Target Zero

In his book Quality is Free, Philip Crosby put forward the notion that setting any target for an acceptable number of defects in a process was a plan to fail.  Our target should be zero.  A marksman, knowing he’s unlikely to hit the target dead-centre doesn’t aim off-centre (other than to adjust for ‘scope settings, range, wind, etc) – no, he’ll still aim for the centre of the target.

There is a story that a large American car manufacturer ordered a consignment of a component from a new Japanese supplier, partly to see if that country’s reputation for quality was justified.  To test them, they placed a much tighter AQL than on their usual suppliers (one they already struggled to meet).  [AQL = Acceptable Quality Level – a term used to define the percentage of defects that would be allowed within a batch.]  When the consignment arrived, there were two boxes – a large one with the requisite number of components, all to specification, and a smaller box containing a handful of extra ones.  When asked why the extra box, the supplier replied that it contained the number of defective components that had been ordered – and that they had been made specially for the order.  Unlike the local supplier who was happy to ship defective components along with the good, the Japanese supplier would only accept shipping out the good – manufacturing and shipping defective parts was failure.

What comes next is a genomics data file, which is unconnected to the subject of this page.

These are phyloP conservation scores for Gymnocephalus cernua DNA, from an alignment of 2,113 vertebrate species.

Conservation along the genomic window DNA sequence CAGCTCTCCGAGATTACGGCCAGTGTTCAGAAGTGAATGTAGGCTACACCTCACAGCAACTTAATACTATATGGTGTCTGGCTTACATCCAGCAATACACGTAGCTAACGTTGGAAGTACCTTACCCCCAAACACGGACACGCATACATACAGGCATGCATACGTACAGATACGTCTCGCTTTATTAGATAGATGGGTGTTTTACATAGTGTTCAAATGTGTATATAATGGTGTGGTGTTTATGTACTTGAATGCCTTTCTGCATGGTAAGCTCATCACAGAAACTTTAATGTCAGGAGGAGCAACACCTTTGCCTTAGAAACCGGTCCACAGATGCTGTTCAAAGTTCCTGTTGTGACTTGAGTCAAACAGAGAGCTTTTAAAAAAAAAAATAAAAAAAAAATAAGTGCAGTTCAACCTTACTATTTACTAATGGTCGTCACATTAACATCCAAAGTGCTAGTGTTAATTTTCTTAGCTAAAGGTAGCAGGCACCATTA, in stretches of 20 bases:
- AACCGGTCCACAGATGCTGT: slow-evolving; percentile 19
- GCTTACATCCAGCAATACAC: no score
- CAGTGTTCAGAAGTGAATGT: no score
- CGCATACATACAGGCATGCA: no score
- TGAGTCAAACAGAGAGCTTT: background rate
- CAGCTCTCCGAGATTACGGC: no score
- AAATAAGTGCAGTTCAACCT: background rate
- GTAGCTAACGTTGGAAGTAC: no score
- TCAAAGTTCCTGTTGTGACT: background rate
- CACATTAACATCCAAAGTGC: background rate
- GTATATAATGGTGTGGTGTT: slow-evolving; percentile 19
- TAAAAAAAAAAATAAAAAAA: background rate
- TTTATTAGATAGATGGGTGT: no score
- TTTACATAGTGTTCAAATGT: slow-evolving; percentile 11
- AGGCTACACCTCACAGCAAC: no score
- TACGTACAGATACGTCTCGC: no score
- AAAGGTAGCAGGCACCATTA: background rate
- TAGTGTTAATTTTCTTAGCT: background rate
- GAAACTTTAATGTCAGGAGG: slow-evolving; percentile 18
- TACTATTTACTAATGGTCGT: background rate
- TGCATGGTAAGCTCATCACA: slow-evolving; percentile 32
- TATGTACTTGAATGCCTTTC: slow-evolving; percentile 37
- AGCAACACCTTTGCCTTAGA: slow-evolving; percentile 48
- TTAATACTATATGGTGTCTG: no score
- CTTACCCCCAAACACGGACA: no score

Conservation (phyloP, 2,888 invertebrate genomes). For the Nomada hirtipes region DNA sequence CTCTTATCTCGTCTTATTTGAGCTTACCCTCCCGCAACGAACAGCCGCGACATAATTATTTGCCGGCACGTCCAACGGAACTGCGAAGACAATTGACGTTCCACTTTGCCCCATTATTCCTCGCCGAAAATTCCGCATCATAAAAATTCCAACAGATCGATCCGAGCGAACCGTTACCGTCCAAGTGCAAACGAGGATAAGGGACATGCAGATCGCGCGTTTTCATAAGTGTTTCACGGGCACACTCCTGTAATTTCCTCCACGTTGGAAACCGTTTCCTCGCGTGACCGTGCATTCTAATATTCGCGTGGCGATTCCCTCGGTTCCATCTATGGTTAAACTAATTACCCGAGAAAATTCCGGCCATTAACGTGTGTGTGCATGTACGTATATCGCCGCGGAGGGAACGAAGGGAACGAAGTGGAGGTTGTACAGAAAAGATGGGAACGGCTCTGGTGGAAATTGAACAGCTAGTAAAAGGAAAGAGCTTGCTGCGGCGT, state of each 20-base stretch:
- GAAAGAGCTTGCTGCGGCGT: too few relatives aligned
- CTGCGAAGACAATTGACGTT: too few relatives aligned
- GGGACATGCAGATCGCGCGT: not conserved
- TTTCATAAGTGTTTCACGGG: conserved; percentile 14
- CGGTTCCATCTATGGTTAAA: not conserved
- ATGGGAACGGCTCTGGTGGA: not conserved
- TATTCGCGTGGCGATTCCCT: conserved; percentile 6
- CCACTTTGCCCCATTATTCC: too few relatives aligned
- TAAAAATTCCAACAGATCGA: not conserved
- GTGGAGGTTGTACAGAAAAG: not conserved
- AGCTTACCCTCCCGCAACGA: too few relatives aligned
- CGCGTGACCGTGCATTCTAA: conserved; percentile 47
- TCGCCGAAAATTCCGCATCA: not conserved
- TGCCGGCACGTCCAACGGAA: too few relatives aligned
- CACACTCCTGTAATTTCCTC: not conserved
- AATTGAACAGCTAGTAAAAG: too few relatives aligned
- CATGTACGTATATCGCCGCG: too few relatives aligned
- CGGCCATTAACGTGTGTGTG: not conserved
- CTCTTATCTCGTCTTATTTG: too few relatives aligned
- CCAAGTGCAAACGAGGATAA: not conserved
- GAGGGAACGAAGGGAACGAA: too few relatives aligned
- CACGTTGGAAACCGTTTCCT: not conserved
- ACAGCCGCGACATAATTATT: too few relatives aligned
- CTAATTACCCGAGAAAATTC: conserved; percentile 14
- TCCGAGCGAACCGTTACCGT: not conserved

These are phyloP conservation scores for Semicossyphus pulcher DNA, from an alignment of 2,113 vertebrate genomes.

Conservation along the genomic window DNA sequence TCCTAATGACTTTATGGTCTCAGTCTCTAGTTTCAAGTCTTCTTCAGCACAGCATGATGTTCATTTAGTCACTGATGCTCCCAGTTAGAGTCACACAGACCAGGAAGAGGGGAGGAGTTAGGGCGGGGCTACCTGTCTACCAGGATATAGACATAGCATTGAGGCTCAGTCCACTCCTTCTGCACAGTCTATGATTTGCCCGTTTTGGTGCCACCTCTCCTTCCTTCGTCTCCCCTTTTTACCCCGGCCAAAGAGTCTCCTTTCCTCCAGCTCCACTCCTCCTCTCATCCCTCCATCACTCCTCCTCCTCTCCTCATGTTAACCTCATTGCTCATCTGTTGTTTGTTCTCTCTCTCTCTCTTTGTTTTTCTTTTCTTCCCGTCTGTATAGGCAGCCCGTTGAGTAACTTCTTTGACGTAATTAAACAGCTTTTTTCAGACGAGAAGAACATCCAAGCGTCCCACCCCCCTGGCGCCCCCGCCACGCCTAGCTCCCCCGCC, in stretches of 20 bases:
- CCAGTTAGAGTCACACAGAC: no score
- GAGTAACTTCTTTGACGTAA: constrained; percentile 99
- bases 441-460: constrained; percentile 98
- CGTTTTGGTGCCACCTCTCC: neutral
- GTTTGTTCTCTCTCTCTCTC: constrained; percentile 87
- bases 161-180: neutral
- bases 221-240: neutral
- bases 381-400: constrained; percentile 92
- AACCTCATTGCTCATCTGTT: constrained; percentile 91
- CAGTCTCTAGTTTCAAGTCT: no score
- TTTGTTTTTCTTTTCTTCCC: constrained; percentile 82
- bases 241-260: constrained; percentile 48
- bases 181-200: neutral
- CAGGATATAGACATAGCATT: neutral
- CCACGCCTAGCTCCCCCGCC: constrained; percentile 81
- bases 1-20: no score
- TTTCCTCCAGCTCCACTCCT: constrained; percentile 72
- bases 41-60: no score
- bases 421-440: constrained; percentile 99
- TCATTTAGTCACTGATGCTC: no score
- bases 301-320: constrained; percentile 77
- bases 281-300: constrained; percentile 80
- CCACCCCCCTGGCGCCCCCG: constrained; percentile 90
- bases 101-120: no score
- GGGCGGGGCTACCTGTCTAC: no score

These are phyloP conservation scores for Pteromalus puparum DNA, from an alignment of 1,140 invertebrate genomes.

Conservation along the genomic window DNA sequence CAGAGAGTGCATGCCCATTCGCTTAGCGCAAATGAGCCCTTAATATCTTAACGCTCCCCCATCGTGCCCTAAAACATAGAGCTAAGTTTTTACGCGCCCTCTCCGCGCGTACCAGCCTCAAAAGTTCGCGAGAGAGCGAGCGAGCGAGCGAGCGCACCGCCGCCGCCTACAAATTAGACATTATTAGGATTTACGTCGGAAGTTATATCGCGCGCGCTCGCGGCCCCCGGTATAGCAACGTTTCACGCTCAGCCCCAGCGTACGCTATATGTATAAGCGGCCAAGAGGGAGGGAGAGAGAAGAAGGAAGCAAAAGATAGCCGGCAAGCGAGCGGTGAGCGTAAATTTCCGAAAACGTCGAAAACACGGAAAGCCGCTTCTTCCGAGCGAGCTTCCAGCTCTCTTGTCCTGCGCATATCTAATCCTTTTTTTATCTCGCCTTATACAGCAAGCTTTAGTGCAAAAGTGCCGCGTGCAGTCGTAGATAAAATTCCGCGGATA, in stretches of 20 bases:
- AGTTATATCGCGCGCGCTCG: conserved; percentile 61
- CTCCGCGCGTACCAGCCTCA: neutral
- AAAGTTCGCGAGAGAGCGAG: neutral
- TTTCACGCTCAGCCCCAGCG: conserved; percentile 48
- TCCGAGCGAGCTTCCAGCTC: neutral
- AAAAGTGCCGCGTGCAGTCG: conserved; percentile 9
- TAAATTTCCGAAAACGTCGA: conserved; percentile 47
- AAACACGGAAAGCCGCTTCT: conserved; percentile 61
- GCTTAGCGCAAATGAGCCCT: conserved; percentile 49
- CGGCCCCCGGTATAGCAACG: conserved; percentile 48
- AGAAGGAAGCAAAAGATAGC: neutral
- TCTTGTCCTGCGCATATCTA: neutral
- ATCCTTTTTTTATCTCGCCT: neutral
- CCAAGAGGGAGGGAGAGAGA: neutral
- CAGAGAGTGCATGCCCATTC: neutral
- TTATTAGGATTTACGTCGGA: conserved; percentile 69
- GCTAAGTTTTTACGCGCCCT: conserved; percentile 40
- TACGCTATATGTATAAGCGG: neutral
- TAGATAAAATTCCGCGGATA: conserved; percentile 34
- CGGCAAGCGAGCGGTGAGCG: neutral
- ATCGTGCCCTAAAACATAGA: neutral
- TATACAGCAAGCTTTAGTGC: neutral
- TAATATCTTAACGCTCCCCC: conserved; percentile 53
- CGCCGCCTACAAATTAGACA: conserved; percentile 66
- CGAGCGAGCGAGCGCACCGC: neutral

It makes sense – why aim for anything less than getting it right first time, every time?  Six-sigma follows a similar line, although recognising perfection may not be achievable (either in reality or at an economic cost) aiming to reduce the defect level almost to insignificance (and before somebody argues that six-sigma levels are below a particular significance level, that’s not the same).  Even then, occasional defects are acceptable within the system; target zero says none are acceptable.88These two concepts aren’t incompatible if considered together as part of a larger system.  For example, we need to recognise that there will be defects in an aircraft but we strive to ensure we manage any that could have fatal consequences.

(Posted as a blog 2nd May 2013)

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